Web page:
Ekalaka also apparently has very hard water unfit for drinking. An overly-friendly man in a pick-up truck offers to take me back to his place to get jugs of distilled water, after I ask him if there is a park with water faucets where I can refill water. He originally came up to me as I came into town and suggested a café as having cheap and filling food. He was heading there himself, so I could join him. I declined. I went down to a park and ate out of my pannier but could not find a toilet or water pump. As I came back down the main street, he was coming out of the café and started talking to me again.
Now, this is one of the ways that bicycle touring can be slightly empowering for solo chicks. In my normal life, no one hits on me. No one ever even looks at me. I’m getting to be middle-aged. I’m not cute and don’t hold any illusions that I ever was. I’m a jeans and t-shirt kind of girl and don’t wear make-up. I am a nerd – I’m okay with it, and I try to own it, but it also means that men don’t come beating down my door to hang out.
But on a bicycle tour, somehow I become superwoman bicycling chick. At least once every few weeks, I will have a conversation with a man that I know I have the power to control and lead anywhere I want, including the bedroom. I don’t even need to be wearing lycra to achieve this. It surprises me a bit every time – I’m just not used to guys flirting with me and leaving the door open for me to swing through at will. But I will say, it does give me a sense of power that is novel and very road-specific. I don’t know if solo guys get this same thing, but I think if nerdy chicks want to get laid, all they really need to do is go bicycle touring.
So I leave super-friendly man behind and climb the steep hill out of town. Immediately I hit long, rolling hills. The character of the landscape is completely different on this side of the hills. It is also the really cool feature of the day for me.
Why are there rolling hills here, but the land was mostly flat on the other side? Well, get ready for today’s geology lesson…. (overfriendly man, still want me to come back to your place?). On the south side of the Ekalaka Hills, the surface rocks are Cretaceous shales and siltstones. These were deposited in a shallow sea and along coastal rivers and marshes 90 to 65 million years ago. Most of these do not resist erosion and therefore erode into fairly flat plains.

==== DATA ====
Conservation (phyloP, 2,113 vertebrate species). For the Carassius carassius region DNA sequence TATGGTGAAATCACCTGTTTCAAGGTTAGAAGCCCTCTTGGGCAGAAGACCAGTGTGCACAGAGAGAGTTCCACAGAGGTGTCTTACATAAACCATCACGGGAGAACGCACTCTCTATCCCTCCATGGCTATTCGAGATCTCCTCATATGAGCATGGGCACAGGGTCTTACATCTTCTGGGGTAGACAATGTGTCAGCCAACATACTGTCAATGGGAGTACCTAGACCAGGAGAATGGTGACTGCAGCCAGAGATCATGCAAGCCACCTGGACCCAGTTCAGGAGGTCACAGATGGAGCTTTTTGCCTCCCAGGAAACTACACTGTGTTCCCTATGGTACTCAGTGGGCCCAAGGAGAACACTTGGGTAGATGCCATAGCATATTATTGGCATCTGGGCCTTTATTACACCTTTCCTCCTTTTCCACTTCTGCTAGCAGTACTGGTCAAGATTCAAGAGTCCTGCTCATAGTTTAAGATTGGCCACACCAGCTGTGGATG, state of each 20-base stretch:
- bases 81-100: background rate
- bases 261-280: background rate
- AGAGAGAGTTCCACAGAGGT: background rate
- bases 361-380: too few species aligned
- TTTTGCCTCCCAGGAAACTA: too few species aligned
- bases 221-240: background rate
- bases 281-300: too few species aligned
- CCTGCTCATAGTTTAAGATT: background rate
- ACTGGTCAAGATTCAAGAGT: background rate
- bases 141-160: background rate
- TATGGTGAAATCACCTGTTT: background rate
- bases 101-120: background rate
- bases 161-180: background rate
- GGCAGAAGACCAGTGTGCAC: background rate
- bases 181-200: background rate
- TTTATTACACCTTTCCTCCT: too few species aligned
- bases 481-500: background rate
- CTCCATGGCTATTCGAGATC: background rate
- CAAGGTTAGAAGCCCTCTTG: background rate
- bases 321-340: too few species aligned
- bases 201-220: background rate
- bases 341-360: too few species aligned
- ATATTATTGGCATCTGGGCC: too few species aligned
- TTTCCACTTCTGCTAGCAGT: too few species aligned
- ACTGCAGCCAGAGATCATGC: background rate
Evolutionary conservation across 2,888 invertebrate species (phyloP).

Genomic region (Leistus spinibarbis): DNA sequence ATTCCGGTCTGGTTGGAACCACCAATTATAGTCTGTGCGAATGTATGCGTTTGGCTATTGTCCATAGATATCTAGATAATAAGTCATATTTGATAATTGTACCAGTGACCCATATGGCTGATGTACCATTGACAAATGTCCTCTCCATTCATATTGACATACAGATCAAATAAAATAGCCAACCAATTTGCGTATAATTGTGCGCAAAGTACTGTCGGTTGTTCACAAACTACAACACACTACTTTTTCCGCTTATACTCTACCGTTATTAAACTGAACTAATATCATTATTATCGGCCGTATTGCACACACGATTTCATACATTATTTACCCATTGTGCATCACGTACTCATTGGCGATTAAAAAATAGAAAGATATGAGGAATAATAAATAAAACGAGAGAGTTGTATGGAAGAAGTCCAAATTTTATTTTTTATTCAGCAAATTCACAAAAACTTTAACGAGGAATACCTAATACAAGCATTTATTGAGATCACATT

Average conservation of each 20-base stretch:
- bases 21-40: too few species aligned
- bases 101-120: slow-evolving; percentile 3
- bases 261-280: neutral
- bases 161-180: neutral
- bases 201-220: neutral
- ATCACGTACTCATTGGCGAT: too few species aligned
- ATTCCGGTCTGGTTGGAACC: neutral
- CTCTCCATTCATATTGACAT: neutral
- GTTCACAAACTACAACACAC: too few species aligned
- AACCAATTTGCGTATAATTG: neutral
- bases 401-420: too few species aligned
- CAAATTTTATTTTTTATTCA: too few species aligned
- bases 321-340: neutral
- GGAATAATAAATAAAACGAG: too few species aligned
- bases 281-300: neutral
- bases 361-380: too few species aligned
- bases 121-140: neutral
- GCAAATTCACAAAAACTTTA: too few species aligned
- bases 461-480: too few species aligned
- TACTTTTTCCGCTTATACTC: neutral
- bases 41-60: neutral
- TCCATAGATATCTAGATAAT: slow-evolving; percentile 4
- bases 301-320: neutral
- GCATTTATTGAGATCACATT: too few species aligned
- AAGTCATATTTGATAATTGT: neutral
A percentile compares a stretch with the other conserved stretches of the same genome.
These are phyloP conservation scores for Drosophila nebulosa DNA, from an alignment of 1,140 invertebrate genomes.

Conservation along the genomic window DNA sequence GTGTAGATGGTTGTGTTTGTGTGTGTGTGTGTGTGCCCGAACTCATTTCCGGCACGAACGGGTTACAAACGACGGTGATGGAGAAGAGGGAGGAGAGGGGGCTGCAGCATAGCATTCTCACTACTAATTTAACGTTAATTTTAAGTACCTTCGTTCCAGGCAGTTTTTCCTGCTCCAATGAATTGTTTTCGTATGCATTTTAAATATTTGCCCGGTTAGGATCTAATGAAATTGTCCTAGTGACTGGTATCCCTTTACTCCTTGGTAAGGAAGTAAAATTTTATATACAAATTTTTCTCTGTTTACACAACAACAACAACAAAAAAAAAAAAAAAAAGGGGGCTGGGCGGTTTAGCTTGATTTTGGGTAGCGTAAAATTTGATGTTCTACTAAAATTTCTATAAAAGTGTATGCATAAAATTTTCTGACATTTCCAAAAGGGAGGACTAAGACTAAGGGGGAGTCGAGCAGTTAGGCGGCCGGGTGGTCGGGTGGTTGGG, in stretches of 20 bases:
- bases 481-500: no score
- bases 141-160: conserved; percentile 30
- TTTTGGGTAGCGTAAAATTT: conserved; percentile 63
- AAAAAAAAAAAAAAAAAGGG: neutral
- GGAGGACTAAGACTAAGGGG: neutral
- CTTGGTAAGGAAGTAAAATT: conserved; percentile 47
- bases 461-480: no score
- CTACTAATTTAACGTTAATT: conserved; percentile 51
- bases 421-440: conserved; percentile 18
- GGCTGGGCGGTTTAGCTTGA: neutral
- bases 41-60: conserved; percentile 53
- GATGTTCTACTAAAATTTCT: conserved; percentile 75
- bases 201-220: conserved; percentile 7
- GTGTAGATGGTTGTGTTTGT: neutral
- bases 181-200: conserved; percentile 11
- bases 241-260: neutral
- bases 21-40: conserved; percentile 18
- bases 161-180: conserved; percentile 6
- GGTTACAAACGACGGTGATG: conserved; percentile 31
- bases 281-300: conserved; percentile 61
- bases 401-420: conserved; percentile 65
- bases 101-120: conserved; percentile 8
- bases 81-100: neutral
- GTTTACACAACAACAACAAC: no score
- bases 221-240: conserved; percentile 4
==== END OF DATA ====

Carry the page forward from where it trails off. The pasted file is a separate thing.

North of Ekalaka, you are riding across the Fort Union formation, deposited 65 to 55 million years ago along rivers and marshes that emptied into the retreating shallow sea. The Fort Union formation has three ‘members’, from oldest to youngest – Tullock, Lebo and Tongue River. The Tullock and Lebo members have eroded into flat plains, but anywhere the Tongue River member is at/near the surface, the topography is hilly. The Tongue River member is a sandstone with lots of coal in it. As streams cut down through the formation’s coal seams, the water in them emptied out. Then when lightning or prairie fires ignited the coal seams, they burned hot enough to bake the sandstones and mudstones above them into a red or yellow rock called clinker. This baked clinker provided a cap of hard rock that resisted erosion. As you ride north toward Baker, the ‘clinker’ hills are very evident and provide a rugged topography of great beauty and contrast. It also means your legs get a work-out!